I got everything I wanted from the 55th New York Film Festival on the night I watched Félicité by Alain Gomis, a writer-director who knows how to make a movie percolate.
First he gets a simmer going in his title character (Véro Tshanda Beya) as she sits, lost in thought, in a bar one night in Kinshasa. Her face in close-up is as silent and magnificent as the sculpted head of a god, but not nearly so impassive. Every time Gomis cuts back to her from the bursts of gossip, boasting, and argument that flicker around the room, you see sparks in her eyes—from sorrow, maybe, or anger. Then the bar’s owner turns up the heat, demanding to know why there’s no music. Félicité stays put, but a half-dozen men seated around her respond to the complaint by grumbling their way into the cul-de-sac that serves as a bandstand, where they wake up their instruments and start fomenting a groove. Patrons nod and shimmy in their chairs; the temperature rises. Then Félicité promenades to the microphone, throws back that monumental head, and sings. Sweating and shouting break out; people are on their feet. One of them struts forward to plaster banknotes on Félicité’s forehead.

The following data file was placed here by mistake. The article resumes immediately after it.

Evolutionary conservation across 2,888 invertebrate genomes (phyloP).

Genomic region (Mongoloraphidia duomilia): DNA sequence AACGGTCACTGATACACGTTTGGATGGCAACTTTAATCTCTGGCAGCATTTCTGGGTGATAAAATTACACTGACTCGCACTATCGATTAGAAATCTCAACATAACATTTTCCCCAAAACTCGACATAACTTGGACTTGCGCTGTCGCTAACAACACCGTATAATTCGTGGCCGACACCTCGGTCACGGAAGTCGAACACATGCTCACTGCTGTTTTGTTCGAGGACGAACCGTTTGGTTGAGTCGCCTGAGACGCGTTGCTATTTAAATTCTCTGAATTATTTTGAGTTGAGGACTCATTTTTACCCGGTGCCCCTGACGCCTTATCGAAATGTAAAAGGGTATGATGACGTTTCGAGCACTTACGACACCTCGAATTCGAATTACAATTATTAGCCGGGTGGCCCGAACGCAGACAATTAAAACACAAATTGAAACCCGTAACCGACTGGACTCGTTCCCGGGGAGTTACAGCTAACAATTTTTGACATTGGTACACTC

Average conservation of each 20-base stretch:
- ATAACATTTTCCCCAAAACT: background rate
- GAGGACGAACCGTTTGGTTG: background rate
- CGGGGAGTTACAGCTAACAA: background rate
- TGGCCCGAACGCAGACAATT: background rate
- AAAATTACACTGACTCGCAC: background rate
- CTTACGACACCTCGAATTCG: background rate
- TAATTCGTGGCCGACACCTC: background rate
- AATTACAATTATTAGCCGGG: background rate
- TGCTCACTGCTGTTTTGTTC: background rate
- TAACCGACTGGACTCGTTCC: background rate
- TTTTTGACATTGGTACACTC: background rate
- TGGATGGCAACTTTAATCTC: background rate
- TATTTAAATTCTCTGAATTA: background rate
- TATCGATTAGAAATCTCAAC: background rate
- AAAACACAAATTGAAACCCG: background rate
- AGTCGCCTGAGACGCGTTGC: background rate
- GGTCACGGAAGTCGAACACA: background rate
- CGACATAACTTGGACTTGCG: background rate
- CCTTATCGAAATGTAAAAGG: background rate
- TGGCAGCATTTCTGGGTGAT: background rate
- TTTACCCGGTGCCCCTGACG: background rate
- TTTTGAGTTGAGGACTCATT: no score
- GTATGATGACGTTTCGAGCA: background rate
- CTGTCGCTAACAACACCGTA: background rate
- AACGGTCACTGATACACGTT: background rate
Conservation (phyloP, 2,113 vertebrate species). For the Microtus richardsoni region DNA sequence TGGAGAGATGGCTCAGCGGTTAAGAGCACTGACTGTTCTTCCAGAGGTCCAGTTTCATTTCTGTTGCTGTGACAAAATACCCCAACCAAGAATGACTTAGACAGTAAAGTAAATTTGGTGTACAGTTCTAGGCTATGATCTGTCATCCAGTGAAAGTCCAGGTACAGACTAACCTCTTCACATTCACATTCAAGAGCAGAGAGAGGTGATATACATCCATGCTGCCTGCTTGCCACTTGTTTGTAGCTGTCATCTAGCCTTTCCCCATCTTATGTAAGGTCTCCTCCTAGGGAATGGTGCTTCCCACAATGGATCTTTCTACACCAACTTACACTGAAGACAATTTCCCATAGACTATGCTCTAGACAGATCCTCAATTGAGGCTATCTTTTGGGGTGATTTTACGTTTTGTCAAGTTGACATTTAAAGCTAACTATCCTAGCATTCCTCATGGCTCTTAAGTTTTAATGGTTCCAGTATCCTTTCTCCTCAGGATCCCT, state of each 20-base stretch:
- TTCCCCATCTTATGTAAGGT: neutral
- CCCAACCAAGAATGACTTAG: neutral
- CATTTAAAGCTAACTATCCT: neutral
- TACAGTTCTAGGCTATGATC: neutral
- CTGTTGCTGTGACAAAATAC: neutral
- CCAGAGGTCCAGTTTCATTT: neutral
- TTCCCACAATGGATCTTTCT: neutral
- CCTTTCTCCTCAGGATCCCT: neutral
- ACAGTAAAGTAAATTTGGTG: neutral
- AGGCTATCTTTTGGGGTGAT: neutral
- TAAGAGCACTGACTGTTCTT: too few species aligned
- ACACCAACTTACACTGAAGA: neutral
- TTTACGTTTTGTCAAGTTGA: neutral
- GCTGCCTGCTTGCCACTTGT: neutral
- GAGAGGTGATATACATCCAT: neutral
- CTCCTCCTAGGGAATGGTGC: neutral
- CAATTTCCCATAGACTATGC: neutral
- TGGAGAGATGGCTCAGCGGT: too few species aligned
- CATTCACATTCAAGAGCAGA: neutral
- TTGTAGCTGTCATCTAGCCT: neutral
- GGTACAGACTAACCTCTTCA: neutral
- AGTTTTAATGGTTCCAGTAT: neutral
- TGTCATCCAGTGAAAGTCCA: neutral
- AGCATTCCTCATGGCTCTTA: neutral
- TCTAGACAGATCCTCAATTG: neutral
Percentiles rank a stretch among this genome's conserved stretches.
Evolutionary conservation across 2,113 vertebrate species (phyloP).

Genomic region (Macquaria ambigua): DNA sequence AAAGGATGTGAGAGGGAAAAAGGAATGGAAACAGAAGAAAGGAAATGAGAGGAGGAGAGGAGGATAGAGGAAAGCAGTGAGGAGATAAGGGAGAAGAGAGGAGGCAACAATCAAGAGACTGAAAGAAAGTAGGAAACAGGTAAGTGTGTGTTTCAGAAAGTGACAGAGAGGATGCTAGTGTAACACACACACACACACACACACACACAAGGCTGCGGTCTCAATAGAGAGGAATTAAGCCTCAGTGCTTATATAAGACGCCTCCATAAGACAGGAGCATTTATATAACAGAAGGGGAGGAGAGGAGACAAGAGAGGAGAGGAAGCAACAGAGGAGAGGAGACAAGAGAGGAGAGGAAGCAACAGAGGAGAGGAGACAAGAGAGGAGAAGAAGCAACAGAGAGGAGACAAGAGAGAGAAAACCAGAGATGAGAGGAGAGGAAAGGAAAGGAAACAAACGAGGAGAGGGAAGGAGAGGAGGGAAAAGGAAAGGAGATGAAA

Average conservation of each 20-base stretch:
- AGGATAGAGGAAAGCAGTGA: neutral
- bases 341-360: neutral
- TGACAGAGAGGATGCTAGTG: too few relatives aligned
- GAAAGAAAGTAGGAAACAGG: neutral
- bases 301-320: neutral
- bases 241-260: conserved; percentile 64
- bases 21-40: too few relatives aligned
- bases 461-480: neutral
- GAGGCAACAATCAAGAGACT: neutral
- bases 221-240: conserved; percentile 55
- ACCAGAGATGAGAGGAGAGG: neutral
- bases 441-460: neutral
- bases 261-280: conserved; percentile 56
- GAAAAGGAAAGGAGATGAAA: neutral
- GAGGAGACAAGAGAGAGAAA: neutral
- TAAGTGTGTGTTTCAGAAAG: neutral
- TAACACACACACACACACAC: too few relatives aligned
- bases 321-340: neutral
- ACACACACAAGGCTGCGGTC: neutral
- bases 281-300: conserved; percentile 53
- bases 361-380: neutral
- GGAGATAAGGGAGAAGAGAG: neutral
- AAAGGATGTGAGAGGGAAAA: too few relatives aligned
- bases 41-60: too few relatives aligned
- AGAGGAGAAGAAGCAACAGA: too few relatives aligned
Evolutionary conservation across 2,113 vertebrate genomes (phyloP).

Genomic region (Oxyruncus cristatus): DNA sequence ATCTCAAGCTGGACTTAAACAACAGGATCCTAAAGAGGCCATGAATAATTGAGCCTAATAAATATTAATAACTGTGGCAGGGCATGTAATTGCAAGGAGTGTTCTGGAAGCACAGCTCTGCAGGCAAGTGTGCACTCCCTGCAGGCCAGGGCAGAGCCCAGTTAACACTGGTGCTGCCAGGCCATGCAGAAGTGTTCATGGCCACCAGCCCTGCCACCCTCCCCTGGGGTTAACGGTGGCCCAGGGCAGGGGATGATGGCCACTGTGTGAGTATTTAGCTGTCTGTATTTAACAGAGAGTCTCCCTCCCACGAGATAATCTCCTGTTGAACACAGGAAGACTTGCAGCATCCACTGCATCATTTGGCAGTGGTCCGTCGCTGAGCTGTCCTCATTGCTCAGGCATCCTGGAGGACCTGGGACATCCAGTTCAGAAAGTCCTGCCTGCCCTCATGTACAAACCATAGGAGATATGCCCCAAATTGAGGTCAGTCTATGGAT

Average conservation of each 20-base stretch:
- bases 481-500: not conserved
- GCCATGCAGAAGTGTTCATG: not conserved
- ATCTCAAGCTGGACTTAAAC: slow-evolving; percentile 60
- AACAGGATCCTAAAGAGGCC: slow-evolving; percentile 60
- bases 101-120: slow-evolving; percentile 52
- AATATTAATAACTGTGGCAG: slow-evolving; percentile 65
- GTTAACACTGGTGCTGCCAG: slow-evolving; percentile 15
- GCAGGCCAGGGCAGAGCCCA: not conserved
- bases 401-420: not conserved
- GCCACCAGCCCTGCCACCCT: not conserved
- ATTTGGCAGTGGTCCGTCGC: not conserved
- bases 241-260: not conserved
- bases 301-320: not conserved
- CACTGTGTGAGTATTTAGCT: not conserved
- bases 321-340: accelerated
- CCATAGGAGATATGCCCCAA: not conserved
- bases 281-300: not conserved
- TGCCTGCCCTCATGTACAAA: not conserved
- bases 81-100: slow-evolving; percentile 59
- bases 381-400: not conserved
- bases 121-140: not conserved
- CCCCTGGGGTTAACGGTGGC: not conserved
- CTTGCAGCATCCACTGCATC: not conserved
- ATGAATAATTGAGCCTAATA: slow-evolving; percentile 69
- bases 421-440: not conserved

At that, she finally smiles. The movie’s popping at full boil, and you’re caffeinated, ready for whatever may come.
Like a good many of the selections in each year’s NYFF, Félicité tells the story of a working person struggling against adversity and injustice in a locale far from the polite bustle of the festival’s Lincoln Center home. In this case, you’re projected into the jammed and ramshackle streets where Félicité—a single woman, no longer in her first youth—must chase after cash for surgery for her injured son. (The health-care system in the Democratic Republic of the Congo apparently practices the same pay-as-you-go method to which many Republicans want the United States to revert: Until Félicité comes up with the money, her son can just lie in the hospital, bleeding from a compound fracture.) But unlike the average social-problem picture, Félicité isn’t about exemplary figures making their way through representative incidents. It’s about an irreducible individual—two of them, actually: the stubborn, often standoffish Félicité and Tabu (Papi Mpaka), the large, hard-drinking, but thoroughly kind rogue who loves her.
That makes Félicité one of the experiences I craved most from this edition of the NYFF: something like a Dardenne brothers movie, but with a driving beat, a goofy love story, and the interpolation of some mysterious, blue-tinted images of orchestral performances and forest settings to remind me that Félicité’s mental world isn’t all slums and soggy francs.